Now, the stranger’s eyes on Regina’s bare skin felt like fire. She wished she’d put on something that was more her.
Regina’s usual attire back in Austin, Texas, tended to be dull, predictable suits that covered her up, which were appropriate when a young woman was an attorney and made her living in courtrooms.
How ironic that his elderly mistress or client, or whoever the woman was, had sold Regina her revealing white sundress. The same woman had talked her into taking the clips out of her hair, too.
“You very lovely, signorina. With wavy hair down. You need flower in your hair. Special flower from magic bush. Then you get boyfriend for sure. Come. I show you.”
Was it so obvious Regina had no lover? No boyfriend?
With orange veils trailing behind a body that was still voluptuous and hidden bells jingling, the woman had led Regina out of the shop down a cobblestone path to a courtyard with a marble statue of Cupid and a thick bush ablaze with gardenias.
“This bush blooms all year. Pick one every day you are here, if you like. And I promise, a miracle will happen. Prometto.” Her dark blue eyes had twinkled like a fairy godmother’s.
Delighted, Regina had picked one yesterday. Then, this morning, she had gone back for another.
The gulf had a mirror finish; the sinking sun was turning to apricot the villas and hotels that perched precariously on the cliffs. Soon the coast would be magically suffused by the soft, slow twilight she’d come to love.
For as long as she could remember, Regina had wanted to visit the AmalfiCoast. Leaning down, she picked up her list of sights and notes. She should be admiring the mountains trembling steeply above the sea instead of devouring a man who could be a sexual professional.
You probably couldn’t even afford him.
Oh, my God!
If he was a gigolo, he obviously thought she could afford him. Why else was he eating her up with his dark blue eyes?
Her throat went so dry that she gulped more chardonnay.
Gigolos were losers who preyed on older, lonely women; definitely not part of her life plan. She should be shocked to the core by her train of thought.
Afford him? She should indict him!
In Austin, she had a reputation for being prim and proper and…and well, bossy. Not that she was. Nobody, not even her family, understood how strongly she had to focus to accomplish her goals.
“You’re a control freak and frigid!” Bobby had accused after she’d stunned them both, herself and him, by rejecting his marriage proposal.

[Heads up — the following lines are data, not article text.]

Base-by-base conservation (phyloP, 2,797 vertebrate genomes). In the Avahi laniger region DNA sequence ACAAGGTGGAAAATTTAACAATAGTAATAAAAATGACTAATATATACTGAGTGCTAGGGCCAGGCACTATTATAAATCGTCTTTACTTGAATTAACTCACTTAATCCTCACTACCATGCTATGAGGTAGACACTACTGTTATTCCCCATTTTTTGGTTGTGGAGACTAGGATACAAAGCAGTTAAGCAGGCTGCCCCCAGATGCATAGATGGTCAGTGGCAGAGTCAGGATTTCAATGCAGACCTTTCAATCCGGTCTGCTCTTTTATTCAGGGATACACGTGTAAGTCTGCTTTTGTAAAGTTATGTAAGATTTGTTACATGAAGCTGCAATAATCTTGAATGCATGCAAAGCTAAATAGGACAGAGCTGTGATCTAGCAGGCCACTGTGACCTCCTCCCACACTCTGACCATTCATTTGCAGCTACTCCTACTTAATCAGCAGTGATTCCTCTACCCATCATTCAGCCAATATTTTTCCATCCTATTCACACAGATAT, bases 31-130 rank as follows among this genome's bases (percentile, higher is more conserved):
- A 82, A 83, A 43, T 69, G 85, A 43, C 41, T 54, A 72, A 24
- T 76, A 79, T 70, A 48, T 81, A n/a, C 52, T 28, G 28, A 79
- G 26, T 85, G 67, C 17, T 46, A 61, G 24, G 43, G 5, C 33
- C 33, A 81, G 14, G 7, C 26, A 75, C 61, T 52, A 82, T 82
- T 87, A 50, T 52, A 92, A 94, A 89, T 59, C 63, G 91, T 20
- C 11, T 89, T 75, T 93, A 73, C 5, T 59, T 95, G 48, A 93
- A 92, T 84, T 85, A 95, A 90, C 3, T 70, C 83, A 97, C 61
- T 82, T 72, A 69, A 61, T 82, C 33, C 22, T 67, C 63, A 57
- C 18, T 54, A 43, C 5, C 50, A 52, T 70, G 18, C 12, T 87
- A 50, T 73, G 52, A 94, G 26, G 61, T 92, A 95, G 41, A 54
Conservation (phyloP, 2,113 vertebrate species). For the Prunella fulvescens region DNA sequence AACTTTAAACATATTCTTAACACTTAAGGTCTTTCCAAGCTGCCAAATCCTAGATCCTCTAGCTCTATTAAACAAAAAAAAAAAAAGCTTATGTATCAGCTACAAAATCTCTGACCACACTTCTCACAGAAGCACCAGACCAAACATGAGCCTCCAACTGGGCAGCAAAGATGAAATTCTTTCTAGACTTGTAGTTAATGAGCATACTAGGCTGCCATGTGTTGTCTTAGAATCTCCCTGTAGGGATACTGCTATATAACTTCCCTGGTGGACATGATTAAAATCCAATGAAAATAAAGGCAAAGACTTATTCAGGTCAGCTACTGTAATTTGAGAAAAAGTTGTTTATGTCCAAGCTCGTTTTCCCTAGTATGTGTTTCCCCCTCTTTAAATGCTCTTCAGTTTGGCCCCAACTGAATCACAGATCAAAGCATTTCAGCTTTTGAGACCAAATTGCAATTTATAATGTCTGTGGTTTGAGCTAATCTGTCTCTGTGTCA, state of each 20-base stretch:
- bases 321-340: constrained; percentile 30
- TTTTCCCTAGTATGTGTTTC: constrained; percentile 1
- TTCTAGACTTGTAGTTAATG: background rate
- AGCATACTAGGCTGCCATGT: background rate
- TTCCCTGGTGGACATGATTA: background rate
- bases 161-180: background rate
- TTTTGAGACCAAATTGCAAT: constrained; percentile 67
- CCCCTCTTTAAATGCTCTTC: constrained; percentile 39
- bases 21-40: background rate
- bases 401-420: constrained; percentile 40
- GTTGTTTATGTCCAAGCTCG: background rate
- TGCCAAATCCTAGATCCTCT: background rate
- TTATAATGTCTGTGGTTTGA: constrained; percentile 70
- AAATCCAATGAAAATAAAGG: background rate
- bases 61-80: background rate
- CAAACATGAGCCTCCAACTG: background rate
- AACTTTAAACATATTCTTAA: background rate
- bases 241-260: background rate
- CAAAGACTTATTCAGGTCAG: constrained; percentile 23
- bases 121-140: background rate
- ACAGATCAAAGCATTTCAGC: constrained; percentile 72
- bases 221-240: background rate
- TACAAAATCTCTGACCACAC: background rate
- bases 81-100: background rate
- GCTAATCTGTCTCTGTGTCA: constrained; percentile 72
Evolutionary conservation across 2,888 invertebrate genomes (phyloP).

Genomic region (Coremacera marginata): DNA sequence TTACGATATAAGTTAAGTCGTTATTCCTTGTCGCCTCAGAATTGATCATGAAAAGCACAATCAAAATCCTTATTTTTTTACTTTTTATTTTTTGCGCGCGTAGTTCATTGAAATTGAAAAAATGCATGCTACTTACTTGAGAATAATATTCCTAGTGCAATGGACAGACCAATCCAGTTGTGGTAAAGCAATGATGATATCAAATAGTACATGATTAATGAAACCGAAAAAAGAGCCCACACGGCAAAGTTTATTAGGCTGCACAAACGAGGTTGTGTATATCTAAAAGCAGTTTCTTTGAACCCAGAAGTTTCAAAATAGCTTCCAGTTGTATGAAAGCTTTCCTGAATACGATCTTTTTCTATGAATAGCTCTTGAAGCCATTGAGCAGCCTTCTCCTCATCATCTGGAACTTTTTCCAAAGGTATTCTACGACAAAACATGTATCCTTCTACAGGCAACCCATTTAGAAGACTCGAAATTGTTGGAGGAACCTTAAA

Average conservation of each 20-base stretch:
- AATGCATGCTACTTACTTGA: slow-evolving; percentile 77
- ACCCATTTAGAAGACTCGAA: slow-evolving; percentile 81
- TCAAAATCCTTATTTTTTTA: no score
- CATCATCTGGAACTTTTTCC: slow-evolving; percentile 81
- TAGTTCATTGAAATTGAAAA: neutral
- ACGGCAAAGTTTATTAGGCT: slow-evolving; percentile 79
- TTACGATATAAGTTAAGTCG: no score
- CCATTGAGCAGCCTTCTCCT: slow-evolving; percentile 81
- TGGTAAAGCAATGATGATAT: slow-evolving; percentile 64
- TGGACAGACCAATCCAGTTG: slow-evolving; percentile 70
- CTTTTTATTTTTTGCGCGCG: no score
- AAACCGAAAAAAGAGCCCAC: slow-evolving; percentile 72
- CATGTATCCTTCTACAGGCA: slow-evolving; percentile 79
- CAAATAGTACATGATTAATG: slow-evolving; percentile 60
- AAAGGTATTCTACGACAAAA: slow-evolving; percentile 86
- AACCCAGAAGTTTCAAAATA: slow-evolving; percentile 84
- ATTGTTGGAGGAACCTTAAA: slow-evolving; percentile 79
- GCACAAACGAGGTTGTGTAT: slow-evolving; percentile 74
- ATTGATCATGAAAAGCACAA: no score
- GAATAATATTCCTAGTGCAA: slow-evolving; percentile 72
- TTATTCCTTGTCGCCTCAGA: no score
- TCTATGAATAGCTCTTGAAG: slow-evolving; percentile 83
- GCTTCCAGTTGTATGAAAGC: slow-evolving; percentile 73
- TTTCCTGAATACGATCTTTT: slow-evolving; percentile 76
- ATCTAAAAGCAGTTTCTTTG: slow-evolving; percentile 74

“Please, let’s don’t get ugly,” she’d said.
“Give me my ring!” He’d bruised her finger when he’d tried to pull it off. “Even though you chased me for a whole damn year, you probably did me a helluva favor.”
“I chased you? I gave you my card at a party because I wanted to work for your father’s firm.”
“Just my luck! He hired you! You may be a good lawyer, but you’re one lousy lay.” He shoved his chair back and slammed out of the door of their favorite sushi restaurant, leaving her alone with a huge wooden serving dish filled with eels and shrimp and caviar, zero appetite, and the bill.
A lousy lay? Okay, so, yes, she had faked an orgasm or two. But only to make him happy.
What if a talented gigolo was able to teach a motivated student a few naughty tricks and make her sexier in bed?
Susana, her flaky, younger sister had tried to console her. “You’re going after the wrong type. I never liked Bobby anyway. Who wouldn’t have to fake orgasms with a man who never thought about anything but billable hours? Just a word though, maybe you should try being more intuitive. And maybe you shouldn’t boss guys around so much.”
Susana, a housewife, who’d stolen Joe, the one man Regina had loved, had had the gall to give her advice. How had Susana, a college dropout, become the successful sister?
Hello! Susana had given their folks three darling grandchildren.
“I’m not that bossy.”
“Well, don’t let your boyfriends see all those lists you make.”
“I just like to get things done,” Regina grumbled aloud to the voices in her head as she crumpled another napkin and wiped the condensation rings on her table.
She was sitting as far as she possibly could from the sexual professional, if that was indeed what he was. Too aware of his satiny black hair and flirty eyes, she tidied up her table, slipping a fresh napkin under her wineglass. Still, just knowing he was over there, alone now, had her pulse beating like a war drum.
Most of her girlfriends had shocked her by sleeping with strangers at least once, and then describing their sexual misadventures in vivid detail over long lunches. But that lifestyle hadn’t been for Regina. She’d always known she’d wanted to love and marry a respectable professional man, and she’d accepted dates only from men who met her criteria. She had a long list of criteria.